But the U.N. power comes from concerted action of the governments. You will notice, in the Syrian situation, it was fine when I was doing the work with the others, everybody hiding behind me and saying, we support so-and-so as then — and at the same time, they were criticizing the U.N. and the envoy.

When I stepped back, they had to confront the issues themselves directly. And, suddenly, I noticed an important change, the press asking, where are the member-states? What are they doing? And, suddenly, you hear them talking about Russia, China, the U.S. and France.

But, until then, it was a special envoy who has not done this or the U.N. which has not done this.

JEFFREY BROWN: Did you use the expression “hiding behind me”? Is that how it feels sometimes when…

KOFI ANNAN: Sometimes, it feels that in fact my…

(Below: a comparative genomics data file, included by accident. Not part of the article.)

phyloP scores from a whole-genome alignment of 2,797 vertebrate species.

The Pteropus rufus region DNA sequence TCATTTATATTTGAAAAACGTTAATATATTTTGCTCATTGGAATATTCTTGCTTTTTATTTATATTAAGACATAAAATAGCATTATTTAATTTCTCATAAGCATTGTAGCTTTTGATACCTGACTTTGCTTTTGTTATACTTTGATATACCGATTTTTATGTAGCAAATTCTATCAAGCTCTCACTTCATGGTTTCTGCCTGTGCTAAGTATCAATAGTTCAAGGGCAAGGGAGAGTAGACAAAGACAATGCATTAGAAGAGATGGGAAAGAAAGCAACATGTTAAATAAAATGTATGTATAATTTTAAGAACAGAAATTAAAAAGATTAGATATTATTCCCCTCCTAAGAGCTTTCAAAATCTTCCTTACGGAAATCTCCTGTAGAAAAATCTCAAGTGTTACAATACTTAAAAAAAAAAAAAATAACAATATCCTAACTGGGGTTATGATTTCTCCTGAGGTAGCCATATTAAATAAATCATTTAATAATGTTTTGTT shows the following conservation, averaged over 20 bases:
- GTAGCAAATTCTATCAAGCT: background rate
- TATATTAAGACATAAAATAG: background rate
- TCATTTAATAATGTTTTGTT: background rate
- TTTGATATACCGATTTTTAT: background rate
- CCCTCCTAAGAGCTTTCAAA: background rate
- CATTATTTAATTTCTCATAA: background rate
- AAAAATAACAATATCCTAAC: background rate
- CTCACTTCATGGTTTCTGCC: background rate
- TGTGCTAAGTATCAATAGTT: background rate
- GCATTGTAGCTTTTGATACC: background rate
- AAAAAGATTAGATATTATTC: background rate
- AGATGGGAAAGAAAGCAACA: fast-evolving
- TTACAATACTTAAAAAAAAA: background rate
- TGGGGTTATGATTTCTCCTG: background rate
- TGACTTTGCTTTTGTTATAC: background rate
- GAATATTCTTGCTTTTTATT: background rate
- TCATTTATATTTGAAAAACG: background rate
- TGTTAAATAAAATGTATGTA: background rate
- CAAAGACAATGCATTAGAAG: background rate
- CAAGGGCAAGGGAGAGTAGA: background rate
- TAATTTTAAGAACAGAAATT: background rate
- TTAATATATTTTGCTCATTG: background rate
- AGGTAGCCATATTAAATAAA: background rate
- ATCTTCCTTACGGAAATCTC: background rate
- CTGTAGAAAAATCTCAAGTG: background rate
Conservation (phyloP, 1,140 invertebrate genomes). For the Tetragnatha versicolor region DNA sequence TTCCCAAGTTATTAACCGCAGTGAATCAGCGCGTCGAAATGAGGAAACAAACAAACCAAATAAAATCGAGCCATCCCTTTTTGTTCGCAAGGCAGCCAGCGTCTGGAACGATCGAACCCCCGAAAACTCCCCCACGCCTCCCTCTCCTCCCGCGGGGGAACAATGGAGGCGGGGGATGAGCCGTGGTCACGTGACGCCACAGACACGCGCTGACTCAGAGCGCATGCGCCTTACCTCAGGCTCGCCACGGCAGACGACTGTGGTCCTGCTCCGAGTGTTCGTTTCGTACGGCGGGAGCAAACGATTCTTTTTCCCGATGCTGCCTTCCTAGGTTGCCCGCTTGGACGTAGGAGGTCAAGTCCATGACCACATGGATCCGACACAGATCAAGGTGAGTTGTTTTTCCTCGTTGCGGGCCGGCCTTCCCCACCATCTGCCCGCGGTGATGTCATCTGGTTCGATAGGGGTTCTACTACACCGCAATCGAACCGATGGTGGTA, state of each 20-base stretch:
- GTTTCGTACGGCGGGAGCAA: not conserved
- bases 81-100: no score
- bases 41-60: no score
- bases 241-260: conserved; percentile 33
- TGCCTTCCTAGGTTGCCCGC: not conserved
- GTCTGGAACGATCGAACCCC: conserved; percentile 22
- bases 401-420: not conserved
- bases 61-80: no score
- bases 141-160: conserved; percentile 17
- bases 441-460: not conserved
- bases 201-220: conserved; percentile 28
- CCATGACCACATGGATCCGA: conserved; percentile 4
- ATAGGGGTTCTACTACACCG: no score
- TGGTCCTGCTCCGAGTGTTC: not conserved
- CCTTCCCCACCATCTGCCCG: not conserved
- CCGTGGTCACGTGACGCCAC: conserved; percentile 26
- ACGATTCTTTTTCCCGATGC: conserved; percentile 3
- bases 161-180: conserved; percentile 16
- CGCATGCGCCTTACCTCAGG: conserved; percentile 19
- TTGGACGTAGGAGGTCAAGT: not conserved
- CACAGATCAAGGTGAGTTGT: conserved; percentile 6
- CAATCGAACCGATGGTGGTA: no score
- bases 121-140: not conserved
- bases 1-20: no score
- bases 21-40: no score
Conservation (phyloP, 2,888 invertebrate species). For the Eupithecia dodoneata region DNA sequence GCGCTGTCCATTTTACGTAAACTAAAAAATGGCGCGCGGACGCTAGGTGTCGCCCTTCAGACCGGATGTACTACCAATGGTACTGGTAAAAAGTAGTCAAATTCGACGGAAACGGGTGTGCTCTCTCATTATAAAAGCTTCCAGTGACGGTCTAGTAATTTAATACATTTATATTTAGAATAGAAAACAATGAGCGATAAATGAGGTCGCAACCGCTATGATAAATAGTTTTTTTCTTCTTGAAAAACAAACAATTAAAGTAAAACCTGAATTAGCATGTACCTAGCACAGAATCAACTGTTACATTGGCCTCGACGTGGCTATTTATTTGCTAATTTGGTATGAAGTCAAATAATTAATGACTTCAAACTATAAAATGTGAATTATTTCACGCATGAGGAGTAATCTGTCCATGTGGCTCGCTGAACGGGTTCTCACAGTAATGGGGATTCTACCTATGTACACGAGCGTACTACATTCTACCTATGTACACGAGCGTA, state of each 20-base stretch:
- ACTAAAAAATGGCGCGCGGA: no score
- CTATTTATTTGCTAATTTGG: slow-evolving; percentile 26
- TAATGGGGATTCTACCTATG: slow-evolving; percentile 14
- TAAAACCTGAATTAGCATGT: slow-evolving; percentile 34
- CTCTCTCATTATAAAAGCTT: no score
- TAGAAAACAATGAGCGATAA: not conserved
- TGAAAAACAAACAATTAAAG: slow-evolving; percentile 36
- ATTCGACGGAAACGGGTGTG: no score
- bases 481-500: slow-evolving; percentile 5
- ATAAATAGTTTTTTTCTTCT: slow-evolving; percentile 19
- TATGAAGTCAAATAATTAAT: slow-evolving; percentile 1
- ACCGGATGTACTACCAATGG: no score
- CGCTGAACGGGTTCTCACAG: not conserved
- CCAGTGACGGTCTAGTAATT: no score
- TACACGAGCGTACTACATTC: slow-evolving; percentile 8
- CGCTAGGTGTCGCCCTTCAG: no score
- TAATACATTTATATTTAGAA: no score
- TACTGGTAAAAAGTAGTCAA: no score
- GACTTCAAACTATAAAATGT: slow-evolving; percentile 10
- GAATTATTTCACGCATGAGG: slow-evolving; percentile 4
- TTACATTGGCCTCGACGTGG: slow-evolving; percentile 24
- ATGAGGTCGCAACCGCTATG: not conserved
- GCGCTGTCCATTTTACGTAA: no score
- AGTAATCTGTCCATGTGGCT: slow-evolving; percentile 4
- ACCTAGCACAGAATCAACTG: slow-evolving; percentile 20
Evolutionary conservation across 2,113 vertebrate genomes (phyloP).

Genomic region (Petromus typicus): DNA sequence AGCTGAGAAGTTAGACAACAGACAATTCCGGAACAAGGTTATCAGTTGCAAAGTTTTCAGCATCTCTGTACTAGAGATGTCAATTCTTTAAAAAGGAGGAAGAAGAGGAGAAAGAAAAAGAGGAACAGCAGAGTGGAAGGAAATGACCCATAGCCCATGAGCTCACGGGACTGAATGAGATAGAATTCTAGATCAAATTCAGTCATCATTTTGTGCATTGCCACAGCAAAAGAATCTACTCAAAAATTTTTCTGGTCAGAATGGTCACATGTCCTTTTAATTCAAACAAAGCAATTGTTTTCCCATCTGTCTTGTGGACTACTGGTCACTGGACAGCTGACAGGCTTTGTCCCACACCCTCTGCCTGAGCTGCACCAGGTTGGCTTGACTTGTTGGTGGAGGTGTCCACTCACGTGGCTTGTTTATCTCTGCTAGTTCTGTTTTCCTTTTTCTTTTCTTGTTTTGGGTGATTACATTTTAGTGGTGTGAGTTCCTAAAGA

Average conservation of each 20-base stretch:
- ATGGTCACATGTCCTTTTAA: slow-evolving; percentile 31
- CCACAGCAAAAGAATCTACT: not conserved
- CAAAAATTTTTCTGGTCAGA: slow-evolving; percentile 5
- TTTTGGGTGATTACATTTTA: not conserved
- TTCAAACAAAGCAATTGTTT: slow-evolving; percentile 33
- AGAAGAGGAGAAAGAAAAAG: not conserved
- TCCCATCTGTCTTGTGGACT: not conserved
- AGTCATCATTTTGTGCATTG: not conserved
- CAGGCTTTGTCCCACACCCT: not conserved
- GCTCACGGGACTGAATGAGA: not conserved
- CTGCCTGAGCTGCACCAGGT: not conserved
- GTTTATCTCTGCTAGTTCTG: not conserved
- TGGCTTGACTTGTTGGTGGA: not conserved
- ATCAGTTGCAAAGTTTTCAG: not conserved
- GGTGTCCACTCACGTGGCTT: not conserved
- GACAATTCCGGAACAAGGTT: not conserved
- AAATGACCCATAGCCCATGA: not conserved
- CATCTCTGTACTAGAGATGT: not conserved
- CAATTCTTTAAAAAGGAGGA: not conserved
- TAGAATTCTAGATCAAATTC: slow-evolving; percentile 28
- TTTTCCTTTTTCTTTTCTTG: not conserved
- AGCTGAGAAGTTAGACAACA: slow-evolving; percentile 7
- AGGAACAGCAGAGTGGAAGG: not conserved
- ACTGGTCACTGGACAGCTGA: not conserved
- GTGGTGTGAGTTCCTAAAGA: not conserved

JEFFREY BROWN: That countries and others are hiding behind…

KOFI ANNAN: We have a scapegoat — a scapegoat role, if you wish, and an alibi role.

When things are really desperate and hopeless and you can’t do anything about this, and there’s a sense that something must be done, that is something usually leads to the U.N.

You dump it on the U.N. And you — as a member state, you have done something. It’s those incompetent people at the U.N. who are not delivering.

No, and my predecessor, Boutros, used to say the letters S.G. doesn’t stand for secretary-general, but scapegoat.

(LAUGHTER)

JEFFREY BROWN: But it leads to the question, after all these years that you document in the book and up to Syria, whether the whole notion of the international community and peacekeeping is basically a noble failure.

KOFI ANNAN: I wouldn’t say it’s a noble failure. We have had some successes. It can be improved.

I think that peacekeeping can do quite a lot, if they are given the right mandate with the commensurate resources to get the job done. What is required is to ponder the questions I have raised and for the member states to ask themselves what sort of reforms are needed.

JEFFREY BROWN: All right, the new book is “Interventions: A Life in War and Peace.”

Kofi Annan, thank you.

KOFI ANNAN: Thank you very much.